Monday, October 4, 2010
COMING LATE TO THE PARTY
Sometimes I feel like I have just discovered something everyone else in the world already knows. It makes me feel a bit stupid, but just in the off chance that one of you, like me, had never been privy to this author and her wonderful series of books about Brother Cadfael, it is to you that I aim this blog.
A month or so ago Abebooks sent out a great list of non-religious books that nevertheless had a theme of religion somewhere in them -- I don't know that I would exactly call it a genre but each book has religion as an integral part of its plot. Giliad by Marilynn Robinson is a good example of this kind of book. And Susan Howatch has a great Starbridge series with a Church of England setting. Probably of all the novels I read, these with a religious orientation are my favorites.
But somehow the little books by Ellis Peters, which actually is the nom de plume of English novelist Edith Pargeter, had totally escaped my radar -- until I saw them noted on the Abebook list. Initially what caught my eye was the lovely graphic cover, as well as the little blurb that says, "The Third (or First, or Eighth) Chronicle of Brother Cadfael, of the Benedictine Abbey of Saint Peter and Saint Paul, at Shrewsbury." Now how could a person resist giving these books a whirl?
They've been out a relatively long time, going back at least to the 1980s. I decided to start at the beginning (always a good place to start but often not) and my resourceful local library system was able to reach into the Palm Springs library and produce Book #1 for me. I immediately was hooked.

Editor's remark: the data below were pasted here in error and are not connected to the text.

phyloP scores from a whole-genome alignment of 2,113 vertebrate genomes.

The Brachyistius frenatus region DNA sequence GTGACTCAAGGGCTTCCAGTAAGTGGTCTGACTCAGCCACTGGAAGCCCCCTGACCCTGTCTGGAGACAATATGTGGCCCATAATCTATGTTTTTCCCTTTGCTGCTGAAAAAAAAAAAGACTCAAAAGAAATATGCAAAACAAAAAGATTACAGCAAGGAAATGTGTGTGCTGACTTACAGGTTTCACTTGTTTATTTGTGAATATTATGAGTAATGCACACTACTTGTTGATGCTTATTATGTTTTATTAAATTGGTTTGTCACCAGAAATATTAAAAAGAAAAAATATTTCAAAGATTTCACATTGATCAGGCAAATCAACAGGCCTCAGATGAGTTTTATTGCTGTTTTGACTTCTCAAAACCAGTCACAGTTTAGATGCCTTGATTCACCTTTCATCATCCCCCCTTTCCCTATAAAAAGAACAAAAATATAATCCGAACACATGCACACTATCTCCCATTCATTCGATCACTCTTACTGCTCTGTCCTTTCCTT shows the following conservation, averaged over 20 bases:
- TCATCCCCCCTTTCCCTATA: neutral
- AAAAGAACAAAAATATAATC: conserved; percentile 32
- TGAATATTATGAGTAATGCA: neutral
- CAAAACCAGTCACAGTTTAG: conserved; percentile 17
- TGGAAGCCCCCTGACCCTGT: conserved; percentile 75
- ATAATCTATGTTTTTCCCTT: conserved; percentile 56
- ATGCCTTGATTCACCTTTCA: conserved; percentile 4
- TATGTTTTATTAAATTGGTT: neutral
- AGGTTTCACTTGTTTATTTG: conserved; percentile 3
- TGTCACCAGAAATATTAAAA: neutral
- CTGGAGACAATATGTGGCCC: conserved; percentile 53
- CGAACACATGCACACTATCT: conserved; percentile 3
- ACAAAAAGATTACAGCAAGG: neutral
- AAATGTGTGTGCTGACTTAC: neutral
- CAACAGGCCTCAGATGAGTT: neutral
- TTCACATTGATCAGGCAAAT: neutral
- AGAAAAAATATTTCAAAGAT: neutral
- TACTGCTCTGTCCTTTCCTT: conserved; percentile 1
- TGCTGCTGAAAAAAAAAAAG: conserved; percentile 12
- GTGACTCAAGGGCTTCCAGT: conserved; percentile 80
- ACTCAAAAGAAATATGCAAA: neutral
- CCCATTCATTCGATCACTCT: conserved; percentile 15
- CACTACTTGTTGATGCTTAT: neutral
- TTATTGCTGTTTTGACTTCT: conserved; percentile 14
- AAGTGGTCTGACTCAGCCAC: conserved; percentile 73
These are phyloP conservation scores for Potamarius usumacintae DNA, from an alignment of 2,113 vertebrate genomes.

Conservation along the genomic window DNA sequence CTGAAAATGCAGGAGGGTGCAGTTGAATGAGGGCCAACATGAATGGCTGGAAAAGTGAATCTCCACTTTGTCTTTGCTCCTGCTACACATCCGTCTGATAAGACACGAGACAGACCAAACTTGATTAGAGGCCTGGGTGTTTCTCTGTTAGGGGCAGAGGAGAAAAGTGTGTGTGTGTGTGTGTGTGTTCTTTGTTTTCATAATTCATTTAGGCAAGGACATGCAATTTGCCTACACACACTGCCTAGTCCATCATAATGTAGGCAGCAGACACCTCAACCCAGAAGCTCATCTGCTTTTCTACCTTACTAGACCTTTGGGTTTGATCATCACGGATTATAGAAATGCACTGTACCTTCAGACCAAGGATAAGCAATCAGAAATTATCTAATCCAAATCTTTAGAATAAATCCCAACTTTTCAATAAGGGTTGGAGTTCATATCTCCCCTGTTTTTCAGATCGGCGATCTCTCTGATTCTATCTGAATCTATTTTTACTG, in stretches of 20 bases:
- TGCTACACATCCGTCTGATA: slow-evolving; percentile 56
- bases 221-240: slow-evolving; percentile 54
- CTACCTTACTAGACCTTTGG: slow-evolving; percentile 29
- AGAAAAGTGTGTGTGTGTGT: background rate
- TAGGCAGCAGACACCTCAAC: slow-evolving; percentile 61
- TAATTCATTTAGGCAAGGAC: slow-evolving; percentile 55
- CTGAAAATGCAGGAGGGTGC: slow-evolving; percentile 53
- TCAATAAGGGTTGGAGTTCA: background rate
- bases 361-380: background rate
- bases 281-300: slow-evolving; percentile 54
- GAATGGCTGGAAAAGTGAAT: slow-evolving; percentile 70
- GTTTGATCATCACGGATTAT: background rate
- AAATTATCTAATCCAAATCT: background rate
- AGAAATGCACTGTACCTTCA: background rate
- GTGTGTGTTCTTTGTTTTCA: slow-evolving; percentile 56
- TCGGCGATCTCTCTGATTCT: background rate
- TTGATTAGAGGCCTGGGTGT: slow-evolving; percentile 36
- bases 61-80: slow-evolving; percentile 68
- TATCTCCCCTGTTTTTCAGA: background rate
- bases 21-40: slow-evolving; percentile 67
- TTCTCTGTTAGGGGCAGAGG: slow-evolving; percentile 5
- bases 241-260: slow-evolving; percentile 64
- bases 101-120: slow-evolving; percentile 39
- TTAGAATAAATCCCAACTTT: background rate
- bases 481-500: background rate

I am pacing myself on these - one a month. I just finished the Third Chronicle called "Monk's Hood" (which actually is a plant that is poisonous.) Now I will wait until November to go after the Fourth Chronicle.
The setting is in Shrewsbury, England, and in nearby Wales in the 1100s. The book is light and easy reading; nevertheless the plots, being set in such a time and place unfamiliar to me, just keep roiling along, thickening as they go. My friend Nancy told me that a TV series was made of these books. Not being a TV watcher, nor not having much available in the way of cable service, it is possible that they were and I just missed it. But even so, I am better off for not having seen it on TV, as it would have spoiled many a night of delicious reading.
Just in case this is all new to you and you think you might want to give these books a try, go for it! You likely will be as captivated as I am with the little Monk and his mysteries.